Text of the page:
A person who is disabled within the meaning of the Equality Act 2010 is someone with a physical or mental impairment which has a substantial and long-term adverse effect on his or her ability to carry out normal day-to-day activities. This covers a wide range of impairments but would include for example cancer, diabetes, multiple sclerosis and heart conditions, a significant mobility difficulty and mental health conditions or learning difficulties.
There are a number of contexts in which disability discrimination can take place in the workplace including:
- Terms and conditions of employment
- Disciplinary and grievance procedures
Disability Discrimination can take the following forms:
Direct Disability Discrimination
This is where a person (A) treats another (B), because of their disability, less favourably than A treats or would treat others. So, for example, if you are turned down for a job because of your disability even though your disability would not prevent you from doing the role, this may amount to direct disability discrimination.
Indirect Disability Discrimination
This is where an employer applies a provision, criterion or practice equally to all but it puts or would put people of the same disability at a particular disadvantage when compared with others or puts a person with that disability at that disadvantage in circumstances where the employer has failed to take such steps as are reasonable to avoid that disadvantage and it cannot be shown to be a proportionate means of achieving a legitimate aim.
Where a physical feature or a provision, criterion or practice or physical feature puts a disabled person at a substantial disadvantage in comparison to others who are not disabled, an employer has a duty to take all steps as is reasonable, in all the circumstances to have to take to avoid the disadvantage.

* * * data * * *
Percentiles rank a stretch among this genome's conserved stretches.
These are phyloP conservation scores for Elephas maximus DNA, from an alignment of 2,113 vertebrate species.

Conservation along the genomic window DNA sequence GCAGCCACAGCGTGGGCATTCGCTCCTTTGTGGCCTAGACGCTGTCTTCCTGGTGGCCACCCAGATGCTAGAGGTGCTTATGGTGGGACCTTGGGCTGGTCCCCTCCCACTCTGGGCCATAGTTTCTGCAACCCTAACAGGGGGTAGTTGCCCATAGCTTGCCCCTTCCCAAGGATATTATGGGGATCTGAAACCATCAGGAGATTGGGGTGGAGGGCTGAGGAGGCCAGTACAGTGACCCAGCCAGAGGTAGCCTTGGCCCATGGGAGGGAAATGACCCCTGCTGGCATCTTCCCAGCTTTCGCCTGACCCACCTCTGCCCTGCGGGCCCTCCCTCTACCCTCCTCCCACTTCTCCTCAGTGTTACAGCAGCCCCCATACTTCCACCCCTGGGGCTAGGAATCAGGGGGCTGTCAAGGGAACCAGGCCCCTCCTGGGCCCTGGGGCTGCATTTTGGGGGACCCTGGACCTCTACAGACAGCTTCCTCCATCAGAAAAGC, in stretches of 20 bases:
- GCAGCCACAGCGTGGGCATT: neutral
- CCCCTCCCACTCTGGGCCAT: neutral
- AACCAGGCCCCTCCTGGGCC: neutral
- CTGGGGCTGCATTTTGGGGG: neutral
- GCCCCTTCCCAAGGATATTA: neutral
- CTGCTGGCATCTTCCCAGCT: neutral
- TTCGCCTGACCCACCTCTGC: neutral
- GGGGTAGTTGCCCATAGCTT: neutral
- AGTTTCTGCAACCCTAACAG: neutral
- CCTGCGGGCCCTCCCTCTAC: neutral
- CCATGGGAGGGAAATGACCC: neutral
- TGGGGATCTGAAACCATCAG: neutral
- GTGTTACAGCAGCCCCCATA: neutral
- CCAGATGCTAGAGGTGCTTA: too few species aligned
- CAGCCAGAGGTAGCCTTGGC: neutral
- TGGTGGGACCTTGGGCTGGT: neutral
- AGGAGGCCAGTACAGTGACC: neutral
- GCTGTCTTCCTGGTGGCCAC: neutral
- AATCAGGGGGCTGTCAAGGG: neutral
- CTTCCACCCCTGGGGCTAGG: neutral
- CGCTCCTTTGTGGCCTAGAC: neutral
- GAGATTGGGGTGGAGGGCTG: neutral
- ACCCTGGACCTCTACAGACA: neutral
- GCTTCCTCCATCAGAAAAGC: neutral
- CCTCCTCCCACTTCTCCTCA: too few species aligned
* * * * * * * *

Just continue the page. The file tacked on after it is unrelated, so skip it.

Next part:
The duty applies during recruitment and actual employment.
Some examples of reasonable adjustments include:-
- Making adjustments to premises
- Allocating some duties to another person
- Transferring the disabled person to fill an existing vacancy
- Altering working hours
- Acquiring or modifying equipment
There is also a requirement where a disabled person would, but for the provision of an auxiliary aid, be put at a substantial disadvantage in relation to a matter in comparison with persons who are not disabled, to take such steps as it is reasonable to have to take to provide the auxiliary aid.
Discrimination arising from disability
A person (A) discriminates against a disabled person (B) if-
(a) A treats B unfavourably because of something arising in consequence of B’s disability, and
(b) A cannot show that the treatment is a proportionate means of achieving a legitimate aim.
The above section however does not apply if A shows that A did not know or could not reasonably be expected to know that B had a disability
A person (A) harasses another (B) if:-
(a) A engages in unwanted conduct related to B’s disability; and
(b) the unwanted conduct has the purpose or effect of (i) violating B’s dignity or (ii) creating an intimidating, hostile, degrading, humiliating or offensive environment for B.
A person (A) victimises another person (B) if A subjects B to a detriment because B raises a grievance about disability discrimination, brings a claim of disability discrimination, complains about or alleges disability discrimination or gives evidence or information in relation to someone else’s disability discrimination claim or because A believes that B has done or may do one of those things. So if for example you are denied promotion or training because of your involvement in a complaint of disability discrimination, this may be considered victimisation.
If an allegation is made in bad faith or false evidence or information is given this may mean you are not protected.
If you think that you have suffered any of the above kinds of disability discrimination then contact us for an initial telephone consultation to assess the merits of your case.